Title: Freezer Burn
Author: Gayle Carline
Publisher: Echelon Press
Freezer Burn by Gayle Carline was a cosy fireside mystery that I quite enjoyed reading.
Peri (short for Periwinkle) Minneopah is a 50-year-old private investigator. On one of her assignments, she finds a severed hand, all shriveled up, in a client’s freezer, and finds herself embroiled in her first murder investigation.
The hand, belonging to Marnie Russell, a homeless girl, sports a ring worth $1.5 million, a ring that belonged to an old movie star. The body of the girl isn’t found until much later.
As Detective Skipper Carlton, with whom Peri is in a relationship, begins to investigate, ably assisted by coroner Blanche, Peri latches on to the investigation unofficially, convinced that it is her case too.
Soon the mystery thickens and Peri finds herself in danger, even getting assaulted by a suspect and finding herself in real and present danger, true to murder mystery tradition. Her life is threatened more than twice.
The pace does not slacken as Peri’s investigative talents come to the fore. Multiple suspects leave us readers equally clueless about the identity of the perpetrator. There are a number of characters that flit about, but none that you ever suspect, as a reader.
There are plenty of subplots in the story. While the Marnie murder investigation is on, Peri must juggle her PI surveillance cases, one particularly interesting episode with Mr Cheaver, besides best friend Blanche’s daughter’s romance with a Goth saxophonist and concerns relating to menopause and a possible pregnancy, not to mention home pregnancy testing kits that just won’t do their job.
The story is written from the third person point of view of Peri. So everything we read about is that which was actually experienced by Peri. Except for Chapter 1.
Chapter 1 functions as a Prologue whose meaning becomes evident much later.
The dialogue is realistic and credible, but the manner in which the two leads are just one degree from talking about sex almost all the time is annoying. Too much word space is given to Peri's Naughty at Fifty exploits. The way she keeps offering and suggesting sex to Skip as a way of prying information out of him is irritating. The overactive libido almost caused me to give up reading halfway through. Thankfully, it petered out as more aspects of the case become evident.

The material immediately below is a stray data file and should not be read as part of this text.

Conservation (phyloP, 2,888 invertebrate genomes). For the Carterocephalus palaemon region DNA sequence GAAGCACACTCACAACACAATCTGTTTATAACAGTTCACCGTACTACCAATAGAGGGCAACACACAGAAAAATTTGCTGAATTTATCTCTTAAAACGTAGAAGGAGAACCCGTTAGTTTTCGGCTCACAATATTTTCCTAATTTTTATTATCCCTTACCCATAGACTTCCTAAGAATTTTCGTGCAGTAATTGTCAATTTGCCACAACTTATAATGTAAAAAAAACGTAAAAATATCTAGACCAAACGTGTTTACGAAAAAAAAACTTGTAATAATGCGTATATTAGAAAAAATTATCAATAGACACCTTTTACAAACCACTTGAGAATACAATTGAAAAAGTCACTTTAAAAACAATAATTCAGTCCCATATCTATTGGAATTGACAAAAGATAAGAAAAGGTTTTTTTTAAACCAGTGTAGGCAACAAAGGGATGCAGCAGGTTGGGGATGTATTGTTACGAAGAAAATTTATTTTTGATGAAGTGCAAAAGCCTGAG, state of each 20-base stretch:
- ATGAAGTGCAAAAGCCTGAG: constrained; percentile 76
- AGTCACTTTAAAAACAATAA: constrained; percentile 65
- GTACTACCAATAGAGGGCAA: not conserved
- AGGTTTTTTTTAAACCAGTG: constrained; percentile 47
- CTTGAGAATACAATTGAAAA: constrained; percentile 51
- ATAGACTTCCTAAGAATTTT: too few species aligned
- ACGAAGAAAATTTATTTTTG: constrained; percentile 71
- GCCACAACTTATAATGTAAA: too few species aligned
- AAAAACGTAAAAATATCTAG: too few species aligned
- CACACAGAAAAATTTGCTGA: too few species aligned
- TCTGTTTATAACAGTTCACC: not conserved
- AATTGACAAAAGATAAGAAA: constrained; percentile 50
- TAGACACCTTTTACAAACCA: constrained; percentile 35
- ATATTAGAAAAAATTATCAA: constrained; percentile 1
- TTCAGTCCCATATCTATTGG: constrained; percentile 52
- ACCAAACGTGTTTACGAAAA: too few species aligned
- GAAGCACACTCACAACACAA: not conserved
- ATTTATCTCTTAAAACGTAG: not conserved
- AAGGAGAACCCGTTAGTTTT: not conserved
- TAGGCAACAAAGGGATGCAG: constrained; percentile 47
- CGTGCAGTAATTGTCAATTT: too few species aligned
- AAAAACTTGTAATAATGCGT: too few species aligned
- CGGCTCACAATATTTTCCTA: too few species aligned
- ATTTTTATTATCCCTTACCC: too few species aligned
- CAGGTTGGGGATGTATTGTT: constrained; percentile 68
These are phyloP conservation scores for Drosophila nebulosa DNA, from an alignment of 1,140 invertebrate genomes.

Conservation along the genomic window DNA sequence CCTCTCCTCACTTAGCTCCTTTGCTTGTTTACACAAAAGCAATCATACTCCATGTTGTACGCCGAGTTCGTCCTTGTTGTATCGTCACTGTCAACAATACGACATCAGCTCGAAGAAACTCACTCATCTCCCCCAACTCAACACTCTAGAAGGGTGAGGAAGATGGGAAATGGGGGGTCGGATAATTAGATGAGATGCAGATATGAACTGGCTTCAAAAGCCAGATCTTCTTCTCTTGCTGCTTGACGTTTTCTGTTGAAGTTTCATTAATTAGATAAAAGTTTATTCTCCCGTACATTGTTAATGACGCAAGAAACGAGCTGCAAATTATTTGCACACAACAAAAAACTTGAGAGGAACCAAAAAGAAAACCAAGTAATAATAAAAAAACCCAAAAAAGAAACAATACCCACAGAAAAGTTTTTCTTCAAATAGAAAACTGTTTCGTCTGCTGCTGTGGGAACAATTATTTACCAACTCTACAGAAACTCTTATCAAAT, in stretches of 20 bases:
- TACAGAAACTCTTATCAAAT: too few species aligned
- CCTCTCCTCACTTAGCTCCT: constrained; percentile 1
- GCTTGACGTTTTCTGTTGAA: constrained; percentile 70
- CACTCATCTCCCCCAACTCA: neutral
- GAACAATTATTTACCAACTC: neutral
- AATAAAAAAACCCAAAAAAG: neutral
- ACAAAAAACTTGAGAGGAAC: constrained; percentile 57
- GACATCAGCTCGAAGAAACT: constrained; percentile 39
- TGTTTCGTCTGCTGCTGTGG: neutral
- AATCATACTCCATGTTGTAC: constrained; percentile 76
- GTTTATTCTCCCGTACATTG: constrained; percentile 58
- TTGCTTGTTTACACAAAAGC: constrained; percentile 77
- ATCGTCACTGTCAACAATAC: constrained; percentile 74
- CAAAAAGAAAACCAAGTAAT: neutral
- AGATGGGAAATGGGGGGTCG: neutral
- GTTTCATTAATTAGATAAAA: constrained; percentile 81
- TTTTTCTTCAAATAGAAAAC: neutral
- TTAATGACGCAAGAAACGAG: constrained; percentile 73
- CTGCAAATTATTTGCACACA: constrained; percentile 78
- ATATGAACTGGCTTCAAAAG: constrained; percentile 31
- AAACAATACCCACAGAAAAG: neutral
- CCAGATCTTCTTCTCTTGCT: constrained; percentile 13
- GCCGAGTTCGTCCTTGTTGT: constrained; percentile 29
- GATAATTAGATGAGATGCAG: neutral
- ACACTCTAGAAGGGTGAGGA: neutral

I loved the pop culture references to James Cagney, The Big Sleep with Raymond Marlowe and Sherlock Holmes. At one point, Peri watches Jessica Fletcher looking for clues on Murder, She Wrote. Peri certainly seems to get a lot of inspiration from the television.
Peri is an unusual character. For one, she is 50, not young and nubile, and she has the gumption to opt for a career transition at 50, after decades spent cleaning people’s homes. Peri gives her new career her all, using her curiosity and intelligence in a manner that might have been wasted in her cleaning career.
I also liked the solid friendship that existed between Peri, Blanche and Skip, though the fact that a respectable police officer would share details of crime scene investigations with a PI didn’t sit well.
I do wish the author had given her a nicer name than one routinely mispronounced as menopause. If the repeated references to menopause are meant to be funny, I, for one, am not amused.
The fact that the heroine is 50 years of age gives the author the opportunity to discuss issues such as menopause and age and she makes good use of the opportunity, without disrupting the flow of this cosy mystery.
As a reader, you find yourself sitting back and reading, totally relaxed, willing the author to tie up all the loose ends for you.
This one is certainly entertaining, while it lasts.